How does this all work together? As Jesus felt the full weight of abandonment, as he who knew no sin was becoming sin for our sake, the rift between God and us was closed.

And not only did spiritual things happen in that moment, a few crazy things happened physically as well. Did you notice them in the story? Matthew 27:51-54 describes the scene: earthquakes, dead people coming back to life, and the soldier who was watching over Jesus proclaimed that Jesus was really the Son of God. When the earth shook, God was simply making the earth echo Jesus’ godliness. His claim to be the Son of God was confirmed.

But what may be even more significant was the curtain of the temple, the physical barrier between God and us, that was torn in two, from top to bottom.

When Jesus bore the full weight of our sin on himself, and when God looked away, allowing Jesus to die, the barrier between God and man was ripped apart.

No longer do we need to be separated from God by a curtain, or offer an “pure” animal as payment for our sin. Jesus was the final and permanent sacrifice. His death opened the door for us to enter God’s throne room to talk to him “face to face, as one speaks to a friend” (Exodus 33:11).

With confidence we can draw near to God and approach him freely: asking for mercy and help in times of need (Hebrews 4:16). Isn’t this amazing? The death of Christ has made it possible for us to find restoration of relationship and deep healing with our Creator.

Is there a time or moment that you have felt abandoned? How does God turning away from Jesus on the cross bring hope or healing in your relationship with him? In response to this snapshot, what is God inviting you to do, or trust him with?


Read Luke 23:50-56

The day after.

Trickles of blood roll down his side. His body lays open, barren, and without a place to rest.

The crowds sweep into their homes, preparing for Sabbath. Mary mourns her son, the disciples grieve their beloved friend. Chief priests, seething, beg Pilate to station a guard outside of Jesus’ tomb.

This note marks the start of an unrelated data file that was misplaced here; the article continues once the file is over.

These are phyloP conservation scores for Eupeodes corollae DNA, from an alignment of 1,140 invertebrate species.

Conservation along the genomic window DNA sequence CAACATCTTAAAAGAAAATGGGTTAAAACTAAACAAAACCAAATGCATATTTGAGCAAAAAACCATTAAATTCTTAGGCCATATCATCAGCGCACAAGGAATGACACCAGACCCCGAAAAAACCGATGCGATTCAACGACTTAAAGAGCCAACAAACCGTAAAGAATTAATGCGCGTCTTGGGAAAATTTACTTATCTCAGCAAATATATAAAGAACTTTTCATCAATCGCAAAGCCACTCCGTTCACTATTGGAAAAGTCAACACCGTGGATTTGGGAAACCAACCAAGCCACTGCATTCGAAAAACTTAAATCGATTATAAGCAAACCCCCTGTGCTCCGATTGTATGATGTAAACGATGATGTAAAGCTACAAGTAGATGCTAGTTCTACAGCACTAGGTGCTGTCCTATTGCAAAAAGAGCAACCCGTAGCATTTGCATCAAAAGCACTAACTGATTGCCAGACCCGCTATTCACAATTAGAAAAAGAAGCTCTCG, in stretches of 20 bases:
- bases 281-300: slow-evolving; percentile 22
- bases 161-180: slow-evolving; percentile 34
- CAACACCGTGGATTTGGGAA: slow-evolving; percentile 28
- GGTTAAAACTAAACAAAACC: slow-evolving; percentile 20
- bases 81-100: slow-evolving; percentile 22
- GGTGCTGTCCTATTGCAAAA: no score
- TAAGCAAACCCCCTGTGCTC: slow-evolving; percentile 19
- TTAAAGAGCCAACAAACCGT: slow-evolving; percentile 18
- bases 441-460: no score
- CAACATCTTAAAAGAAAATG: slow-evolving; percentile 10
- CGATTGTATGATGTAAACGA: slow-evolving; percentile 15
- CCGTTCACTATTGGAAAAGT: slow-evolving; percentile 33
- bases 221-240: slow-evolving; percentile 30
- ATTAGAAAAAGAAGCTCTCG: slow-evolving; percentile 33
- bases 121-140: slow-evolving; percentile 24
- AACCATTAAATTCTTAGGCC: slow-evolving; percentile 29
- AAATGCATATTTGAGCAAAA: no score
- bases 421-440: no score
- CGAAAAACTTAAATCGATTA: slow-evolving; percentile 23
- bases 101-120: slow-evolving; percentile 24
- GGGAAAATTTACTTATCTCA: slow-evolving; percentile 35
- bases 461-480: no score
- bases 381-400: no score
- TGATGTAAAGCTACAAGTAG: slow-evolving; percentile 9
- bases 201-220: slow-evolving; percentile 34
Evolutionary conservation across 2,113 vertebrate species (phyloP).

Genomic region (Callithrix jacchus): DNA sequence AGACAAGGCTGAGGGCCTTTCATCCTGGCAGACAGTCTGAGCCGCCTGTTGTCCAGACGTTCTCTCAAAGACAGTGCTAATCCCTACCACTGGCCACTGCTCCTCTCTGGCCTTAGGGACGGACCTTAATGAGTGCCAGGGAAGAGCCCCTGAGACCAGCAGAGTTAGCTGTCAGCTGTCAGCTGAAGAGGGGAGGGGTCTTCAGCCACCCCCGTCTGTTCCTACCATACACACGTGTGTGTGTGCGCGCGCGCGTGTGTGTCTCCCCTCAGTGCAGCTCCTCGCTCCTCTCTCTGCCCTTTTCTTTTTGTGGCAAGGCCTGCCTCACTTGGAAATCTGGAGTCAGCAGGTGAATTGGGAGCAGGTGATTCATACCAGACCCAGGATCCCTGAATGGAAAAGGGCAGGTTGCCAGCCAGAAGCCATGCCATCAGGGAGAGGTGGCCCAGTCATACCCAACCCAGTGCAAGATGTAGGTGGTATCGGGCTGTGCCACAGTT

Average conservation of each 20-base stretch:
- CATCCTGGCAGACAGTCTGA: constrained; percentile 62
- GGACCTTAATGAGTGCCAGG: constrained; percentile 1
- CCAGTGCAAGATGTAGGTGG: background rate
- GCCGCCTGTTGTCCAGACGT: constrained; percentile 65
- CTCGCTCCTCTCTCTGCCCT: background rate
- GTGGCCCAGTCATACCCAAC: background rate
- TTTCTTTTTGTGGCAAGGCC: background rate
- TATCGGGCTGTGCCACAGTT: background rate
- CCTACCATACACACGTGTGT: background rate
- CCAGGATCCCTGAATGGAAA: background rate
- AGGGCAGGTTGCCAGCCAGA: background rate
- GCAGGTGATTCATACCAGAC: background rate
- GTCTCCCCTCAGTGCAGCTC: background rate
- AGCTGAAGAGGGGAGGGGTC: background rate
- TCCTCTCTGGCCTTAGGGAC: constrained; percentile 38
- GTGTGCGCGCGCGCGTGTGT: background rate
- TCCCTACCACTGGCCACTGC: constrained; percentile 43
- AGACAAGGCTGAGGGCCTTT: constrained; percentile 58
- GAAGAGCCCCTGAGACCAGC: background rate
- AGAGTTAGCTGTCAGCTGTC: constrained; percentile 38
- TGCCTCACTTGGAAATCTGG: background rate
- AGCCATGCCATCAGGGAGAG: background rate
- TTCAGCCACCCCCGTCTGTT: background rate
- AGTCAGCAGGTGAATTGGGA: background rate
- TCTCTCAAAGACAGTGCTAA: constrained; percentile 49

No one will help him “rise from the dead.”

Saturday was a dark day.

I feel shocked as I see large purple splotches on Grandma’s legs. I tap my phone, searching for an answer.

Blood clots.

A couple weeks later the splotches disappear, but her “shortness of breath” begins.

In a sequence of days, too quick to linger on, Grandma is diagnosed with cancer. Radiation and chemo cripples her frail body; she resolves to fight with pills. First, she loses energy to walk down stairs. Then she loses her strength to hold a cup.

There’s grief in watching someone die. There’s prolonged grief as it lingers for weeks or months. I watched my grandma die over a period of time. The disciples experienced all of these emotions over a weekend; how shocking it must have been for them.

Even so we prayed every day for her to get better. Grandma gripped my hand. We thanked the Lord for each day we spent with her, and we cried at her bedside when those days finished.

As the disciple John grips Mary’s hand, he looks up at Jesus who asks him to look after his mother. Then Jesus declares, “It is finished,” and dies (John 19:26-30).

During the funeral, we shared stories of Grandma: babysitting us, helping us grow up, baking banana bread, and laughing. We longed for her presence: to hold her hand, to hear her voice, and to see her smile.

The finality of death stirs deep grief, often overwhelming us.

The disciples grieved for the man who calmed their fears when he calmed a storm, invited the marginalized into friendship, and offered a second chance of life to the outcast. They longed for the Son of the Most High King who called fisherman and tax collectors friends, who took empty vessels and filled them with wine, and who refused a crown to walk as a servant.

Humility, love, compassion, and kindness had broken bread with them, prayed with them, and taught them.

As my family faced our grief with the loss of my grandma, we knew she had travelled home to God in heaven. She got to go home because she believed in Jesus. We can have assurance because we know the end of Jesus’ story. He didn’t stay dead on that dark Saturday.